The mammoth was found near Paris in France while the archaeologists were excavating ancient Roman remains in a quarry near the town of Changis-sur-Marne. The mammoth has been promptly named ‘Helmut’. Mammoth finds are not that rare; the distribution and extinction of this animal has been studied with the finds from Scandinavia and Estonia and Helmut was the fourth almost full mammoth skeleton from France alone. However, Helmut was definitely in contact with humans as suggested by the flint implements found at the same location. Two tiny flint flakes were found among the bones indicating that cavemen cut into the body, but clearly did not kill the animal with these pieces. Nevertheless, these finds are evidence of mammoth – human interaction 100 000 – 200 000 years ago. The chief archaeologist Gregory Bayle says: “We're working on the theory that Neanderthal men came across the carcass and cut off bits of meat.”

A bone with gigantism from Fidenae (by Simona Minozzi, Endocrine Society)

National Geographic has published the oldest skeleton find with gigantism, the condition that makes the sufferer to grow into a considerable height. The skeleton was excavated already in 1991 from Fidenae, one of the modern suburbs of Rome that was the location of one Archaic Latin cities. This skeleton has only been properly studied recently. Nevertheless, this area had a considerable rural settlement in the Roman period and as it was located on the Via Salaria its probable roadside or villa location was a natural choice for a Roman cemetery. He was 202 cm tall – approximately 35 cm taller than his average contemporaries in the 3rd century AD.

These are all exotic, attractive finds that feed anyone’s imagination. However, there is a serious scientific content with each news item, be it the interregional contacts between the Mediterranean and the other areas, the human – animal interaction or the history of human pathology. In these days Twitter and Facebook deliver the news even wider than the traditional newspapers and broadcasting companies. While trying to find out, if Priddy Circles had been discussed in Twitter, I found a plethora of retweeted tweets with the Roman giant instead.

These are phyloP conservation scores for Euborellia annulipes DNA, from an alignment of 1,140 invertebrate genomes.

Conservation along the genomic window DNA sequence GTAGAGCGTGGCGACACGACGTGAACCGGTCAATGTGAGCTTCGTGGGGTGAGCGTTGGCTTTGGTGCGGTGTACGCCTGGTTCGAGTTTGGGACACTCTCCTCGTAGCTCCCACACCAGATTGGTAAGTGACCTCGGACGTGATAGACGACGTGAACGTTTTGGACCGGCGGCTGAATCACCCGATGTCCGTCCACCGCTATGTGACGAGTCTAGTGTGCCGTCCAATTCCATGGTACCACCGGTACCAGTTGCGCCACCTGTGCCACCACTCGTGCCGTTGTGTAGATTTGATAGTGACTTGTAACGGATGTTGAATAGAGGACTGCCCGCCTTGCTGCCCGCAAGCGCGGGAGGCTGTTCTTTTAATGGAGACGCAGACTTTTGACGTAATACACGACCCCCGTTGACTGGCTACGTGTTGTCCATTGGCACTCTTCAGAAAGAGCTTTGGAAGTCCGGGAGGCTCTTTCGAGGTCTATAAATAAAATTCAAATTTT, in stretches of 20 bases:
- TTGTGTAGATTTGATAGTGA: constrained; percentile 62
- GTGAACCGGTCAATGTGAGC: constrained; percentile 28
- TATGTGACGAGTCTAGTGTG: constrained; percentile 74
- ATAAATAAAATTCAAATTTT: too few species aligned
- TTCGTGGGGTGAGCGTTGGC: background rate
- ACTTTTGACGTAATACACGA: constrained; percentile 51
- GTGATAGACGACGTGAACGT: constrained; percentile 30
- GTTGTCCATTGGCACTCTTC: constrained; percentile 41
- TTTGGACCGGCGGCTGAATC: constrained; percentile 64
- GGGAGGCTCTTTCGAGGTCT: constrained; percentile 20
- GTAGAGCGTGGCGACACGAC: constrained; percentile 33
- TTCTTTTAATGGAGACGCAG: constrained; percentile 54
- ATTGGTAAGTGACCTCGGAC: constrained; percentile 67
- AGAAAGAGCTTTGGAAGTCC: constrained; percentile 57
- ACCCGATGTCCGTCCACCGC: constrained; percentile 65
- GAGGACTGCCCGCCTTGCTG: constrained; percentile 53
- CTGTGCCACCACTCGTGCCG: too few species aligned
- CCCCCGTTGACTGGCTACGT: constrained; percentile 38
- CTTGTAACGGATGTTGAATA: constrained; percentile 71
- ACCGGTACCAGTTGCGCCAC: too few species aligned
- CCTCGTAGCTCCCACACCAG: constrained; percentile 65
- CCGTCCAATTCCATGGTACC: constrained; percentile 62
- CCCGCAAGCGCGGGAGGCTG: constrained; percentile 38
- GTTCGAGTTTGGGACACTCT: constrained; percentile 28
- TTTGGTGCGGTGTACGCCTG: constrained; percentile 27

Mammoths in Sweden: Ukkonen, L. Arppe, M. Houmark-Nielsen, K.H. Kjær, J.A. Karhu: ‘MIS 3 mammoth remains from Sweden—implications for faunal history, palaeoclimate and glaciation chronology’, Quaternary Science Reviews, Volume 26, Issues 25–28, December 2007, 3081–3098
Mammoths in Estonia: Lougas, P. Ukkonen, H. Junger: ‘Dating the extinction of European mammoths: new evidence from Estonia’, Quaternary Science Reviews, Volume 21, Issues 12–13, July 2002, 1347–1354

Thursday, 8 November 2012

The draw of places – the consecutive reuse of landscapes

A desktop study can reveal something different from the underlying archaeology that is only fully understood during an excavation. The Medieval earthworks at Eye Kettleby suggested Medieval activity in an area of designated development. These ‘humps and bumps’ had already been mapped in the field and from the air photographs in the 1980s, and large quantities of flints and Anglo-Saxon pottery were later recovered during a field survey in the 1990s. These finds suggested activities inside a wide period between Mesolithic and Bronze Age and a later possible Early-Middle Anglo-Saxon cemetery. Nevertheless, the main feature of the published excavation (Finn 2011) turned out to be ‘ceremonial’ enclosures defined by ditches with Bronze Age cremations and with an Anglo-Saxon settlement in the northern area. This shows how the expectation of find something typical, such as an Anglo-Saxon cemetery, defines the initial interpretation.